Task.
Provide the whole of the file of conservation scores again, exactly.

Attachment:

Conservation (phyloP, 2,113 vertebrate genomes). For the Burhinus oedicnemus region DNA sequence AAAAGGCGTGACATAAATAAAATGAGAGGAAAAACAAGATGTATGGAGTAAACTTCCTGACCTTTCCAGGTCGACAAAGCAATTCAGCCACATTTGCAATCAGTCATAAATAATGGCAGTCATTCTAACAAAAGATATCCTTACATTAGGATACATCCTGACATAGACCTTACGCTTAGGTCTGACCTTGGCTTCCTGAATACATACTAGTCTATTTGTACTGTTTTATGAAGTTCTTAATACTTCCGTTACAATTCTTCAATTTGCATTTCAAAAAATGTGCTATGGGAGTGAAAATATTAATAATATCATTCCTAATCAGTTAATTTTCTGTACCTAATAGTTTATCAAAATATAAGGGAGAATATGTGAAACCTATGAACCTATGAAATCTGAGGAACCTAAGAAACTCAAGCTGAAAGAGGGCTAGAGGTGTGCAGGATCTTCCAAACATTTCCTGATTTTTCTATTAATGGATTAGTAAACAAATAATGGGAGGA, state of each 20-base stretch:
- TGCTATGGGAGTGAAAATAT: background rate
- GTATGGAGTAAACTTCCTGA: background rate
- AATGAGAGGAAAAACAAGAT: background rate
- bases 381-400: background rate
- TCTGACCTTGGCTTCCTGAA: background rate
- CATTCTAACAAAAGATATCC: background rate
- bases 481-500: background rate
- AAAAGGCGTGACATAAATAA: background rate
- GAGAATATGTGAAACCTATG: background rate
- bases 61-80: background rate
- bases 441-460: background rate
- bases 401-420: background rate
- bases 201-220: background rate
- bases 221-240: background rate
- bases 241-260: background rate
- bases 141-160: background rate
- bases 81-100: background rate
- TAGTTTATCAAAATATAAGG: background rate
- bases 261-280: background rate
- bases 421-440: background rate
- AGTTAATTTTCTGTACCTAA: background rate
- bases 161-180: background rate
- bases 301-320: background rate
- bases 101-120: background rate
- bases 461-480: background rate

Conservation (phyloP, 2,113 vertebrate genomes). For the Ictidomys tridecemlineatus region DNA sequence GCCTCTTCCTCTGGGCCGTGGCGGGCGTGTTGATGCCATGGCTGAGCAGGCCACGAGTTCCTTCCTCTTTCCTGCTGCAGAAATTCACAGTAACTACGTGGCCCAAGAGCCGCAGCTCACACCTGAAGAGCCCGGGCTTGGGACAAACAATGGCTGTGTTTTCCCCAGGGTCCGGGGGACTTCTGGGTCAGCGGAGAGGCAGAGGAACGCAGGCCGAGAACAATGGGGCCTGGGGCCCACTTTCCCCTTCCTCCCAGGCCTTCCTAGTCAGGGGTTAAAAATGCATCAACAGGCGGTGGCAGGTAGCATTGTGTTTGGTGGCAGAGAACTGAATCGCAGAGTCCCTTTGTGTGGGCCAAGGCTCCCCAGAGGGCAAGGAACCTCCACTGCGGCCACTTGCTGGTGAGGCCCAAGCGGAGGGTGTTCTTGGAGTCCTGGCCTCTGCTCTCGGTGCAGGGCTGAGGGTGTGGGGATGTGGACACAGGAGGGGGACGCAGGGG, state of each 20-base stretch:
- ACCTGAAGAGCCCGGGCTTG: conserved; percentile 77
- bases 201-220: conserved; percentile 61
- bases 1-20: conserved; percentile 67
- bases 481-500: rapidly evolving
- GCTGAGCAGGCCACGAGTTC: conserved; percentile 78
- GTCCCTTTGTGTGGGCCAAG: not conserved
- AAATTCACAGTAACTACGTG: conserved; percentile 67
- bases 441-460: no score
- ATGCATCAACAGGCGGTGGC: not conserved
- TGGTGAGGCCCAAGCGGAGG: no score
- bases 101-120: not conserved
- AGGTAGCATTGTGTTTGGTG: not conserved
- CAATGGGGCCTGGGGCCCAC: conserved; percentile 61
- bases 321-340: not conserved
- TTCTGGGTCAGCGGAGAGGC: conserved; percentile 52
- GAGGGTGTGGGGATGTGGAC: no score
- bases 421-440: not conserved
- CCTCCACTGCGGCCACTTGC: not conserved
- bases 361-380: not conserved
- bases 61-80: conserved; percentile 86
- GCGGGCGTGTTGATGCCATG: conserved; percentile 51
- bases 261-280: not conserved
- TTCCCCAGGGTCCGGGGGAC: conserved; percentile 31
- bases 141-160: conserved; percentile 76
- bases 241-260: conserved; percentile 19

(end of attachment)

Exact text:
Conservation (phyloP, 2,113 vertebrate genomes). For the Burhinus oedicnemus region DNA sequence AAAAGGCGTGACATAAATAAAATGAGAGGAAAAACAAGATGTATGGAGTAAACTTCCTGACCTTTCCAGGTCGACAAAGCAATTCAGCCACATTTGCAATCAGTCATAAATAATGGCAGTCATTCTAACAAAAGATATCCTTACATTAGGATACATCCTGACATAGACCTTACGCTTAGGTCTGACCTTGGCTTCCTGAATACATACTAGTCTATTTGTACTGTTTTATGAAGTTCTTAATACTTCCGTTACAATTCTTCAATTTGCATTTCAAAAAATGTGCTATGGGAGTGAAAATATTAATAATATCATTCCTAATCAGTTAATTTTCTGTACCTAATAGTTTATCAAAATATAAGGGAGAATATGTGAAACCTATGAACCTATGAAATCTGAGGAACCTAAGAAACTCAAGCTGAAAGAGGGCTAGAGGTGTGCAGGATCTTCCAAACATTTCCTGATTTTTCTATTAATGGATTAGTAAACAAATAATGGGAGGA, state of each 20-base stretch:
- TGCTATGGGAGTGAAAATAT: background rate
- GTATGGAGTAAACTTCCTGA: background rate
- AATGAGAGGAAAAACAAGAT: background rate
- bases 381-400: background rate
- TCTGACCTTGGCTTCCTGAA: background rate
- CATTCTAACAAAAGATATCC: background rate
- bases 481-500: background rate
- AAAAGGCGTGACATAAATAA: background rate
- GAGAATATGTGAAACCTATG: background rate
- bases 61-80: background rate
- bases 441-460: background rate
- bases 401-420: background rate
- bases 201-220: background rate
- bases 221-240: background rate
- bases 241-260: background rate
- bases 141-160: background rate
- bases 81-100: background rate
- TAGTTTATCAAAATATAAGG: background rate
- bases 261-280: background rate
- bases 421-440: background rate
- AGTTAATTTTCTGTACCTAA: background rate
- bases 161-180: background rate
- bases 301-320: background rate
- bases 101-120: background rate
- bases 461-480: background rate

Conservation (phyloP, 2,113 vertebrate genomes). For the Ictidomys tridecemlineatus region DNA sequence GCCTCTTCCTCTGGGCCGTGGCGGGCGTGTTGATGCCATGGCTGAGCAGGCCACGAGTTCCTTCCTCTTTCCTGCTGCAGAAATTCACAGTAACTACGTGGCCCAAGAGCCGCAGCTCACACCTGAAGAGCCCGGGCTTGGGACAAACAATGGCTGTGTTTTCCCCAGGGTCCGGGGGACTTCTGGGTCAGCGGAGAGGCAGAGGAACGCAGGCCGAGAACAATGGGGCCTGGGGCCCACTTTCCCCTTCCTCCCAGGCCTTCCTAGTCAGGGGTTAAAAATGCATCAACAGGCGGTGGCAGGTAGCATTGTGTTTGGTGGCAGAGAACTGAATCGCAGAGTCCCTTTGTGTGGGCCAAGGCTCCCCAGAGGGCAAGGAACCTCCACTGCGGCCACTTGCTGGTGAGGCCCAAGCGGAGGGTGTTCTTGGAGTCCTGGCCTCTGCTCTCGGTGCAGGGCTGAGGGTGTGGGGATGTGGACACAGGAGGGGGACGCAGGGG, state of each 20-base stretch:
- ACCTGAAGAGCCCGGGCTTG: conserved; percentile 77
- bases 201-220: conserved; percentile 61
- bases 1-20: conserved; percentile 67
- bases 481-500: rapidly evolving
- GCTGAGCAGGCCACGAGTTC: conserved; percentile 78
- GTCCCTTTGTGTGGGCCAAG: not conserved
- AAATTCACAGTAACTACGTG: conserved; percentile 67
- bases 441-460: no score
- ATGCATCAACAGGCGGTGGC: not conserved
- TGGTGAGGCCCAAGCGGAGG: no score
- bases 101-120: not conserved
- AGGTAGCATTGTGTTTGGTG: not conserved
- CAATGGGGCCTGGGGCCCAC: conserved; percentile 61
- bases 321-340: not conserved
- TTCTGGGTCAGCGGAGAGGC: conserved; percentile 52
- GAGGGTGTGGGGATGTGGAC: no score
- bases 421-440: not conserved
- CCTCCACTGCGGCCACTTGC: not conserved
- bases 361-380: not conserved
- bases 61-80: conserved; percentile 86
- GCGGGCGTGTTGATGCCATG: conserved; percentile 51
- bases 261-280: not conserved
- TTCCCCAGGGTCCGGGGGAC: conserved; percentile 31
- bases 141-160: conserved; percentile 76
- bases 241-260: conserved; percentile 19